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University of Manchester

Under the terms of the agreement, Link will manufacture and sell diagnostic reagents based on the so-called exciplex technology, which is able to reduce the background fluorescent signal in nucleic acid assays in order to improve the detection sensitivity.

The company will make and sell a Manchester-developed diagnostic reagent technology through an agreement that includes a research collaboration.

The company is looking to differentiate itself from other players in the miRNA array market — such as Agilent Technologies, Life Technologies, Exiqon, and Febit — by stressing the "quality, performance, and affordability" of its OneArray platform.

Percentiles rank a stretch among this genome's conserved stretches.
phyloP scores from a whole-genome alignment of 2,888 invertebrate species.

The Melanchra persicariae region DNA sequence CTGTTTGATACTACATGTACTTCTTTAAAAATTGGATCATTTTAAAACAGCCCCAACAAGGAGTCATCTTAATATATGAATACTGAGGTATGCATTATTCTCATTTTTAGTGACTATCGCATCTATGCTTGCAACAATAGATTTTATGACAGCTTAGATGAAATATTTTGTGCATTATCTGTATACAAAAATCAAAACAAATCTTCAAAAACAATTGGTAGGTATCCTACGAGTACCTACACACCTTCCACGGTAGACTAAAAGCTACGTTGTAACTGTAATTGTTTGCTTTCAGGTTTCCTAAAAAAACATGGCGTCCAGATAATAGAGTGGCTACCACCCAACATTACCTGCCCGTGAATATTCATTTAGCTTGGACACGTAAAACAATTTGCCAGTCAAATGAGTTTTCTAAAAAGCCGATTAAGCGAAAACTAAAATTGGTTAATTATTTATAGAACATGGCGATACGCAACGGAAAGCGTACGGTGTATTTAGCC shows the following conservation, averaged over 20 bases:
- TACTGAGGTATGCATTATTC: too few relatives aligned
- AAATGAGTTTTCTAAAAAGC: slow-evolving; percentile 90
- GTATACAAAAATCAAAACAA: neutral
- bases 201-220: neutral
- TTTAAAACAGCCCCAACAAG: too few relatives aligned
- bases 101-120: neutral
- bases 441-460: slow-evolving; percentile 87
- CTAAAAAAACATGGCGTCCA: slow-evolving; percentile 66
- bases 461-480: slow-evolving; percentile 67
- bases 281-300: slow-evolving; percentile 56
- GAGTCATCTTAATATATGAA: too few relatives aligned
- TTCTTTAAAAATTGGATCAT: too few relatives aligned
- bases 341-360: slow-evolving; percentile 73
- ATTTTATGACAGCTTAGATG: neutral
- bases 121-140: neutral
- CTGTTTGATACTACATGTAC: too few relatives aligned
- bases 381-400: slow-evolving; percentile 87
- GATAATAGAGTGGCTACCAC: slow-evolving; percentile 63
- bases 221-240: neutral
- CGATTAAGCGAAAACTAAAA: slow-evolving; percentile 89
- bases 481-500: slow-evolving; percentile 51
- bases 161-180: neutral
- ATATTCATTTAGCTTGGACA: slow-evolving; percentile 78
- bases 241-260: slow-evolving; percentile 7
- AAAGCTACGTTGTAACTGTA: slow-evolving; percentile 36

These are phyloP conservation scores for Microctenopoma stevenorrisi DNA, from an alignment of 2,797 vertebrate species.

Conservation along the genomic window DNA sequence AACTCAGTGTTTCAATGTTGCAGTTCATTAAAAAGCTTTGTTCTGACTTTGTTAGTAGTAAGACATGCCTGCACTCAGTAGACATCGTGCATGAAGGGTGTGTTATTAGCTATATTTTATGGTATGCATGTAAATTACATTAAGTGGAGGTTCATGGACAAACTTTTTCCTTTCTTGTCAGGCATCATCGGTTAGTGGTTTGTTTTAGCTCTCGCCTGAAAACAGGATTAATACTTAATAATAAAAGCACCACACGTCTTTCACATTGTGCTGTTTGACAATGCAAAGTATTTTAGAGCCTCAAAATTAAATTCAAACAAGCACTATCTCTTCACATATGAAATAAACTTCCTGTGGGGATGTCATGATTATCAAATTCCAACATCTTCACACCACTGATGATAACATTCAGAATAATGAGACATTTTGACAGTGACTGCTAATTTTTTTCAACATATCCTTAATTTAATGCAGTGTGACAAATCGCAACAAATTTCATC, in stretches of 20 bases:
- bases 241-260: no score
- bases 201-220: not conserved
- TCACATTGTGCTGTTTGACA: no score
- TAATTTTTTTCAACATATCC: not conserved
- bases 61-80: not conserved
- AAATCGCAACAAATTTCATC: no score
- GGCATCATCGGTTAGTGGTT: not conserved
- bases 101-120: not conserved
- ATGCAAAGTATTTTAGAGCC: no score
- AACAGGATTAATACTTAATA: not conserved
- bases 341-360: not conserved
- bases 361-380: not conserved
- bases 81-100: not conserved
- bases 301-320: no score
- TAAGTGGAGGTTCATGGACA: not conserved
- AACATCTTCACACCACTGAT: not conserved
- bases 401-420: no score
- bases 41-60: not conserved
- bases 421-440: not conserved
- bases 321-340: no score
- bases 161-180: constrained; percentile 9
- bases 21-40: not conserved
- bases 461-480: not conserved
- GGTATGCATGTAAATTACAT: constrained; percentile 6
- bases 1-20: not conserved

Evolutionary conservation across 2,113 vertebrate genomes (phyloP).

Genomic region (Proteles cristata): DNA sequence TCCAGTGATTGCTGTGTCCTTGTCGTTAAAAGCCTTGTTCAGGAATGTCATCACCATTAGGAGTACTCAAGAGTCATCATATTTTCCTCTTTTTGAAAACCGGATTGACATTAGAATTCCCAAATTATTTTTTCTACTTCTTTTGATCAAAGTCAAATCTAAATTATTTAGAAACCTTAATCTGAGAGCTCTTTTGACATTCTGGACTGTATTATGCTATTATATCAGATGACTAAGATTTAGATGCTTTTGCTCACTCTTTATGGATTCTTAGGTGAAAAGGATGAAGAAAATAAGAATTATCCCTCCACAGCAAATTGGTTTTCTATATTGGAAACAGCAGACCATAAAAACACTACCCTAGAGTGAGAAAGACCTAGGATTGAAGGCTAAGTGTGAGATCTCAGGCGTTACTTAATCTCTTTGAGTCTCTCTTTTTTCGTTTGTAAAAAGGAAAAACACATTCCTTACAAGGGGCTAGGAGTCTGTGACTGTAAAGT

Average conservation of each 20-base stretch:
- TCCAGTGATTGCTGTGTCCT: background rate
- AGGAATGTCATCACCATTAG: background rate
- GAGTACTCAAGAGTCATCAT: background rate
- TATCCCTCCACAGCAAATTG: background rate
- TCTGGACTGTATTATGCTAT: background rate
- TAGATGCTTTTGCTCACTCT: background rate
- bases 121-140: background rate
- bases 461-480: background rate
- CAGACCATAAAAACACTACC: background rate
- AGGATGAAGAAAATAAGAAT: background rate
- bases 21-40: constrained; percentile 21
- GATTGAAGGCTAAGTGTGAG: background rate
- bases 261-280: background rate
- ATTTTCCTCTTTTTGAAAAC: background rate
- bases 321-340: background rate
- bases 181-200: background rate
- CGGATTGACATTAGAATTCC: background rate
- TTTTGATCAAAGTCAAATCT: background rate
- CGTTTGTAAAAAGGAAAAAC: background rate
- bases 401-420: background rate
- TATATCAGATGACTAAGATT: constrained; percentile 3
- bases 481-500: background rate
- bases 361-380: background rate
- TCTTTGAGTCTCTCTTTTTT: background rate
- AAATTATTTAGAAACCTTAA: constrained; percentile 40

The university will use the system in its stem cell and leukemia proteomics studies.

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An initial analysis suggests the novel coronavirus from Wuhan that is sickening people might come from snakes, a team of virologists writes at the Conversation.

DNA testing confirms captured Chicago coyote same as the one that bit a boy near a nature museum, the Chicago Tribune reports.

An analysis of Tibetan ice cores uncovers more than two dozen previously unknown virus groups, LiveScience reports.

In Nature this week: genomic analysis of four children buried in Cameroon approximately 3,000 and 8,000 years ago, and more.